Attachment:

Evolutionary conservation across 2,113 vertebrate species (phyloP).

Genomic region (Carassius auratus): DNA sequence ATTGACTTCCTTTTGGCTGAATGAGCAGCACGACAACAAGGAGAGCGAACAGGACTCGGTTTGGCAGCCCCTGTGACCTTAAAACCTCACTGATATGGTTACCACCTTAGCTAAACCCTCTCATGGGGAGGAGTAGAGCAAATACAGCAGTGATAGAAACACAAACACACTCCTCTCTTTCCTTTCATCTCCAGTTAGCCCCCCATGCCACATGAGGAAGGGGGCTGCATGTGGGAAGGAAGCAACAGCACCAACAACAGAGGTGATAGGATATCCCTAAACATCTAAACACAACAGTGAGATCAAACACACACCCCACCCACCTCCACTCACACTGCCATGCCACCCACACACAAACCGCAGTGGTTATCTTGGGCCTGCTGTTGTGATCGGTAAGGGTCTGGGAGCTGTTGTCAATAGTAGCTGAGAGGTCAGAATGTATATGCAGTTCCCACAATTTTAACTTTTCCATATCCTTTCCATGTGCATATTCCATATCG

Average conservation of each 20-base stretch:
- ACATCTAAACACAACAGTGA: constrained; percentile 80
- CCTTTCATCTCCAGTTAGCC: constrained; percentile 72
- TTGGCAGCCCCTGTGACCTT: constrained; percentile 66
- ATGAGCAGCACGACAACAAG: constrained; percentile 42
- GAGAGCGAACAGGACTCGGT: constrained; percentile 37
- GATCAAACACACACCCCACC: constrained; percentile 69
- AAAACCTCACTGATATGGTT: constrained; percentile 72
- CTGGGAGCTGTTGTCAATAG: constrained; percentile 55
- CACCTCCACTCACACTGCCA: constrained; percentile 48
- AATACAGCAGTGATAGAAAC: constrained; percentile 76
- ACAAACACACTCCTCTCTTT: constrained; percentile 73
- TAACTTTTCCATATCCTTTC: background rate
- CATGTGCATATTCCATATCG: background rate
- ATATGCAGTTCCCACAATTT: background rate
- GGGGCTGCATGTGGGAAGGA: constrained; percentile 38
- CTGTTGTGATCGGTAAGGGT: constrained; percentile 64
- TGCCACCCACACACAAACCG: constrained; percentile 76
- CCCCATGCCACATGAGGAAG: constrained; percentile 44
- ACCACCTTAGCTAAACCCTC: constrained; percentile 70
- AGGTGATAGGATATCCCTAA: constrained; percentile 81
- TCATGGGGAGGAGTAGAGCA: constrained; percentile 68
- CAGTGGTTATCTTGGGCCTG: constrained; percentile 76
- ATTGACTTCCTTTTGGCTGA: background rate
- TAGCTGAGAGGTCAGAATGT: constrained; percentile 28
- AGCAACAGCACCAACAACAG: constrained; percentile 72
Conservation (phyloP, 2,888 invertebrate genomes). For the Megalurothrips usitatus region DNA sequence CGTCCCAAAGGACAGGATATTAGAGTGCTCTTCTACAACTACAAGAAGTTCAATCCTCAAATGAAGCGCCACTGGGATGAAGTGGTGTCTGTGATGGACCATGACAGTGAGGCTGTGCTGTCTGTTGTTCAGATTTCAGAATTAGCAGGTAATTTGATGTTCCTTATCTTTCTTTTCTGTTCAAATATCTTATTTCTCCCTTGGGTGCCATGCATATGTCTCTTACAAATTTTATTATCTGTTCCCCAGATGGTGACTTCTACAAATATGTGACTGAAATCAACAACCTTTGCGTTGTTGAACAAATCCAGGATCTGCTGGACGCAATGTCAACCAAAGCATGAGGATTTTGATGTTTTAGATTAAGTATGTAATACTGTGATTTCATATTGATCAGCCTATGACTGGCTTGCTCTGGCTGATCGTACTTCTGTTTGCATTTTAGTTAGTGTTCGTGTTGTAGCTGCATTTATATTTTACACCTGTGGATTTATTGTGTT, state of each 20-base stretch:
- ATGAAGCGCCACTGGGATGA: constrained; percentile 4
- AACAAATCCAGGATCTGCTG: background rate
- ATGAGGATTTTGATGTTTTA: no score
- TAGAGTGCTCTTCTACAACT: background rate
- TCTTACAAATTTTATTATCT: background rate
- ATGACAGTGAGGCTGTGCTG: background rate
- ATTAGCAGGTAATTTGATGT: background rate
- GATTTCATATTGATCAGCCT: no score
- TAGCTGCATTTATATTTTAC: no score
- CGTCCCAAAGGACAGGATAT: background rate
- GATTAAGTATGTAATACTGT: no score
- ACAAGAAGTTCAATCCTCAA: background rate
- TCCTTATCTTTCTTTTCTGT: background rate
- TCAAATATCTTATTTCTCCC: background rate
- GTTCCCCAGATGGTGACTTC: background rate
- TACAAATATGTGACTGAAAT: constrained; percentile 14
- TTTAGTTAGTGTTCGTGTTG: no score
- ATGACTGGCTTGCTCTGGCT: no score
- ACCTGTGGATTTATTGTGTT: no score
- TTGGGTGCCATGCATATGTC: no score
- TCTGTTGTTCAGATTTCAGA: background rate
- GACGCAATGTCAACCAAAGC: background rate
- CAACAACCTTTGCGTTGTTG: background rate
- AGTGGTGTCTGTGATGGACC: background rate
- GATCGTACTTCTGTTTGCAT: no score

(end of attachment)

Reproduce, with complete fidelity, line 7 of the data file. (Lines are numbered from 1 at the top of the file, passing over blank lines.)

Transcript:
- ATGAGCAGCACGACAACAAG: constrained; percentile 42